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We’re Giving Away $5,000 to One EveryDollar Budgeter

We’re celebrating budgeters in a big way this season! And what better way to celebrate than with a $5,000 Christmas giveaway?

Just think—you could finally pay off that student loan, beef up your emergency fund, or spend it on some over-the-top fun—like renting out an entire theater to watch Star Wars with your friends and family on the big screen!


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Thanksgiving Weekend: Budgeting for Feasts and Shopping

In 2014, the American Farm Bureau Federation estimated that a classic Thanksgiving feast for 10 people would cost $40–80, with the average cost being approximately $50.

That’s small beans, though, when you compare it to what many Americans will spend the day after on Black Friday. According to the National Retail Federation, in 2014 Black Friday shoppers spent an average of $381 buying gifts for family members as well as candy, decorations, and greeting cards. They even spent a good bit on themselves!

Between Thanksgiving dinner and post-turkey shopping, your Thanksgiving weekend budget could top $400. If you throw travel into the mix, then you could easily spend more than $500 on Thanksgiving weekend—much more if you’re hopping on a jet plane.

So how can you be thankful in the middle of all those costly expenses and keep money-related stress as far away as possible? Here are a few recommendations.


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The EveryDollar November Challenge: Experience the Joy of Giving

We’ve officially entered the season of Thanksgiving, and what better way to celebrate than giving thanks? During November, we’d love for you to join us in experiencing the joy of giving. Whether you’re giving of your time or money, it’s awesome to help someone, and you don’t need a giant cardboard check to pull it off.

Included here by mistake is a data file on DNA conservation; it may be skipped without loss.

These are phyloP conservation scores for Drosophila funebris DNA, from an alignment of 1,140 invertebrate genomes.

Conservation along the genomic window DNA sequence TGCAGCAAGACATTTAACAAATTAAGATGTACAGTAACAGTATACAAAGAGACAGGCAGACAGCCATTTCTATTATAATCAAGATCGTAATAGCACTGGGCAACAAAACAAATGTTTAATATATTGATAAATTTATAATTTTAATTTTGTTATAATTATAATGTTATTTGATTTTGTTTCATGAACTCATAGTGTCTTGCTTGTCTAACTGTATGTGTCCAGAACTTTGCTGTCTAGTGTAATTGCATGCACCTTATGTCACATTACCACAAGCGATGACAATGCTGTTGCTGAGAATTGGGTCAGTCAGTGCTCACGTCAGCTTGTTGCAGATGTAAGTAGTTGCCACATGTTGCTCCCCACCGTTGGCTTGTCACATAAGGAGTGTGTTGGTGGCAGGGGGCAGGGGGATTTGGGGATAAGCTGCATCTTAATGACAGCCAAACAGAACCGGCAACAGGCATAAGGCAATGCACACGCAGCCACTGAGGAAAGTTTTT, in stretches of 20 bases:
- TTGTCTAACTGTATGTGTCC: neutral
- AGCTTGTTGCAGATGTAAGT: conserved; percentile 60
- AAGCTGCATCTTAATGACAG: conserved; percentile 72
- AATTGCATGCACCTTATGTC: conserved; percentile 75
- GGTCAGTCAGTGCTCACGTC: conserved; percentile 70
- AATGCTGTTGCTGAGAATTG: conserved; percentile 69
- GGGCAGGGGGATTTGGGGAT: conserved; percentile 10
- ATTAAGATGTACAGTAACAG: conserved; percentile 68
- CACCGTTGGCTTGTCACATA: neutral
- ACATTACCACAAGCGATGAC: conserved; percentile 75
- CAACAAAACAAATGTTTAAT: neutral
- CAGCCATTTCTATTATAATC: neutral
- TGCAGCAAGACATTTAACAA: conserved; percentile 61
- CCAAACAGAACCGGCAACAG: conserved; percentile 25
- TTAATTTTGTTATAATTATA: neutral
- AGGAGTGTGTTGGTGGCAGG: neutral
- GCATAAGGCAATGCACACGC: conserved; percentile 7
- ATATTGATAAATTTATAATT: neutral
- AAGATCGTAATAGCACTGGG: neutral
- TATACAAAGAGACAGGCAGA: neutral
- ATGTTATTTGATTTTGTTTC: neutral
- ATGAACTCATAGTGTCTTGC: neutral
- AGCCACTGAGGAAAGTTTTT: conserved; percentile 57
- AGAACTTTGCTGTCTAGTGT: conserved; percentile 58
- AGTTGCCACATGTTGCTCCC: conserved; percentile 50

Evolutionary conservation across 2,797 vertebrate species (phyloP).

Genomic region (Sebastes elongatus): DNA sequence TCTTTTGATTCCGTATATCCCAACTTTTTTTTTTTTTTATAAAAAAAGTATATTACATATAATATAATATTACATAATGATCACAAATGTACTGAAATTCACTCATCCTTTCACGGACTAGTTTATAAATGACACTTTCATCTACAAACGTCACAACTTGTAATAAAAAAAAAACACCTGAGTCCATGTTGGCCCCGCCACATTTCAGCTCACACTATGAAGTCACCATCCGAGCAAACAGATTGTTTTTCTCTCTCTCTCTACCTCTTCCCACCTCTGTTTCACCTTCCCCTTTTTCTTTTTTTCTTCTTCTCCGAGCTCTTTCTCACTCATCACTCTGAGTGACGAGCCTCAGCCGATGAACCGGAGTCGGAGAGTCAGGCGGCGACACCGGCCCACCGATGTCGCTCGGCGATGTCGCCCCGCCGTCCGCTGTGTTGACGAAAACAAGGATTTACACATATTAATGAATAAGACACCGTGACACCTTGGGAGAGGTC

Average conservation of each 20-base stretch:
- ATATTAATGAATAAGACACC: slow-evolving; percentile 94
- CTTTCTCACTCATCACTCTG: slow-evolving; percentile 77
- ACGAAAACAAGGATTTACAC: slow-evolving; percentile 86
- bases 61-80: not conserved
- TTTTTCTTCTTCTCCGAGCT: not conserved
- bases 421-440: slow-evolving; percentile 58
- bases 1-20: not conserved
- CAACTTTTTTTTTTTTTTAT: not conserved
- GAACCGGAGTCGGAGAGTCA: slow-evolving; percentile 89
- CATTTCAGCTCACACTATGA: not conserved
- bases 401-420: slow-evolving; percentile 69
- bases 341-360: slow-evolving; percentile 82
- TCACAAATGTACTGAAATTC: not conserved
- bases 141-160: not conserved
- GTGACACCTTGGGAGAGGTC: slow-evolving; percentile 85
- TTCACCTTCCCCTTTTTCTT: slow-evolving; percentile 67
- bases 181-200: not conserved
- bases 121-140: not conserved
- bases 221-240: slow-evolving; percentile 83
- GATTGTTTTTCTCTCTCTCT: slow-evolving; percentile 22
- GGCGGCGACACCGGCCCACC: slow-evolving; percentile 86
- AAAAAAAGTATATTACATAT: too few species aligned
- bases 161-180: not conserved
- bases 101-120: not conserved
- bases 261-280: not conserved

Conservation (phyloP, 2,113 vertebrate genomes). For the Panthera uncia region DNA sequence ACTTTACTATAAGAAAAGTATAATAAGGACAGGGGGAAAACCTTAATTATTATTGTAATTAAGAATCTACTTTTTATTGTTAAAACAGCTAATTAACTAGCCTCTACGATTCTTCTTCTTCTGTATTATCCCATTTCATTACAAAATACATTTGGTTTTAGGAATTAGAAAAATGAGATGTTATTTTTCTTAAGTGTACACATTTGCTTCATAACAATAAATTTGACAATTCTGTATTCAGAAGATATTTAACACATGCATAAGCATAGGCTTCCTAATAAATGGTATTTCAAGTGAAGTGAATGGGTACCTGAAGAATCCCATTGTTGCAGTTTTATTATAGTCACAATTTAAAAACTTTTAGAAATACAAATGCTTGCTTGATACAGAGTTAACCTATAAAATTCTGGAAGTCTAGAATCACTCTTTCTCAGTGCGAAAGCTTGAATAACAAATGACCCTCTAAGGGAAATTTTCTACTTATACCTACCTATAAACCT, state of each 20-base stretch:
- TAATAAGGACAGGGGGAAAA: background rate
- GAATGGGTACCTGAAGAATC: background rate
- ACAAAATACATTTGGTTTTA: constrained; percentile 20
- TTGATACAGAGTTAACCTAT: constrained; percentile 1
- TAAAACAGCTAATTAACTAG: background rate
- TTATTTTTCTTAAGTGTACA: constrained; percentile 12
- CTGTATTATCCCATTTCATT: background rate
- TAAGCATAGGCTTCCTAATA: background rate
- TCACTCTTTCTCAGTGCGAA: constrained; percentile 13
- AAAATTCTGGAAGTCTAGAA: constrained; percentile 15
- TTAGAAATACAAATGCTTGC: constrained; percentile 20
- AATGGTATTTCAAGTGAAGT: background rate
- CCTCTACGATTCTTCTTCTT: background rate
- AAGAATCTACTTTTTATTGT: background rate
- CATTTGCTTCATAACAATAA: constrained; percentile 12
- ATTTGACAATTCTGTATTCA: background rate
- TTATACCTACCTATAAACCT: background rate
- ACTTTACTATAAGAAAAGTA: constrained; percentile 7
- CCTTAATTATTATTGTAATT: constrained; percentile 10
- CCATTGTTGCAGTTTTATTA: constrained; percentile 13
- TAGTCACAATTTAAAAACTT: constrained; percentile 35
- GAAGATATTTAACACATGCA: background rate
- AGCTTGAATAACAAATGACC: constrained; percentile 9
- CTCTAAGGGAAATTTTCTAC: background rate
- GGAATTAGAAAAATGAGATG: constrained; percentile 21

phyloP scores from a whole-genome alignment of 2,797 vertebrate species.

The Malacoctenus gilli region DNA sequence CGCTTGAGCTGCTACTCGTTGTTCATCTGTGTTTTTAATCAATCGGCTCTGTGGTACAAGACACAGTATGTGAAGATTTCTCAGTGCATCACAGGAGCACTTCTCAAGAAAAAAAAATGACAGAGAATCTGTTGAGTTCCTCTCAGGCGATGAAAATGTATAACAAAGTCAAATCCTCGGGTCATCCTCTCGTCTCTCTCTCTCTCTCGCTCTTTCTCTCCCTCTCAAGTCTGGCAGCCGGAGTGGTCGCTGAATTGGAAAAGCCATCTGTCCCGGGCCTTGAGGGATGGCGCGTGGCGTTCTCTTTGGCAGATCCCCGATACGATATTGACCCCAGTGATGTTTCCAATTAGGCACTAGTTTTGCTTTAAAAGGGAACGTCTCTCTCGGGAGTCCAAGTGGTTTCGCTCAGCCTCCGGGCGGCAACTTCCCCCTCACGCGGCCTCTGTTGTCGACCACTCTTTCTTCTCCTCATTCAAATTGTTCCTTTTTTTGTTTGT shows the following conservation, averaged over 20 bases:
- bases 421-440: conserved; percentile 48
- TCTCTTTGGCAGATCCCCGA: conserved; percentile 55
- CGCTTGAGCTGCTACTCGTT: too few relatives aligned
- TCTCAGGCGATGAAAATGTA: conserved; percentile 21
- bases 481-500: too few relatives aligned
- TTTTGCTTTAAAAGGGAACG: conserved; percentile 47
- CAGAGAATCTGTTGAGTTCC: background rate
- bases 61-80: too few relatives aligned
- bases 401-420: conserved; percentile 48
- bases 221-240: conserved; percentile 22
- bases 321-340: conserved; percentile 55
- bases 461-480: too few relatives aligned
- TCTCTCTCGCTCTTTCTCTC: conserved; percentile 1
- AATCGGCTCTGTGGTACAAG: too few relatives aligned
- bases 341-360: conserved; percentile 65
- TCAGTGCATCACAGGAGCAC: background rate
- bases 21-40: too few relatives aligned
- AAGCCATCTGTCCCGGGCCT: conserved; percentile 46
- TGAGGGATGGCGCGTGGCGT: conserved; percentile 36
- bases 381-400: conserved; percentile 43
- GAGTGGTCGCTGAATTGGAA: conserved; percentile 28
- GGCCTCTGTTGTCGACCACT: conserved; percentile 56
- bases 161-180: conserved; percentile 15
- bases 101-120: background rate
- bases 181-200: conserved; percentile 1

Here’s how to join the challenge:


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8 Ways to Maximize Your Lunch Hour Shopping

It’s fun to take your lunch hour at work. Shopping or just strolling around the parking lot to stretch your legs provides a welcome break from your busy day.

But you may have a lot to pack into those 60 minutes—and so does everyone else. About 93% of working professionals leave the office to shop, take care of errands, or buy stuff online while out to lunch, according to a survey by Captivate. Weaving through traffic leaves you little time to comparison shop, exercise, or drop off the dry cleaning that’s been sitting on your bedroom floor for days.

Let’s put some punch into your lunch schedule. We’ve got eight ideas to help you get the most out of your break time.


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15 Ways to Save Money on Dining Out

In August, Americans spent roughly $2 billion more at restaurants than they did at grocery stores, according to the Department of Commerce’s latest Retail and Food Services report.

It’s no surprise that we love dining out. But it is surprising how much money we spend ordering our meals, rather than cooking them.

Most of us could use some balance. On one hand, we know it’s cheaper to shop for and prepare our food at home. On the other hand, restaurants are so convenient—not to mention delicious. Instead of sacrificing all your favorite sushi places and burger joints, work them into your budget with these 15 money-saving tips.


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How to Budget for Big Expenses That Only Happen Once or Twice a Year

Expenses that only come around once or twice a year have a funny way of sneaking under the radar. You spend time getting your monthly budget just right, then whack! A big expense comes out of nowhere, putting an unwelcome dent in your perfectly polished budget.

We’ve all been there. Whether it’s annual insurance premiums or homeowner’s association (HOA) dues, it’s easy to overlook costs that don’t hit your pocket on a regular basis.

So how do you ward off another sneak attack? Here are a few tips to get you started.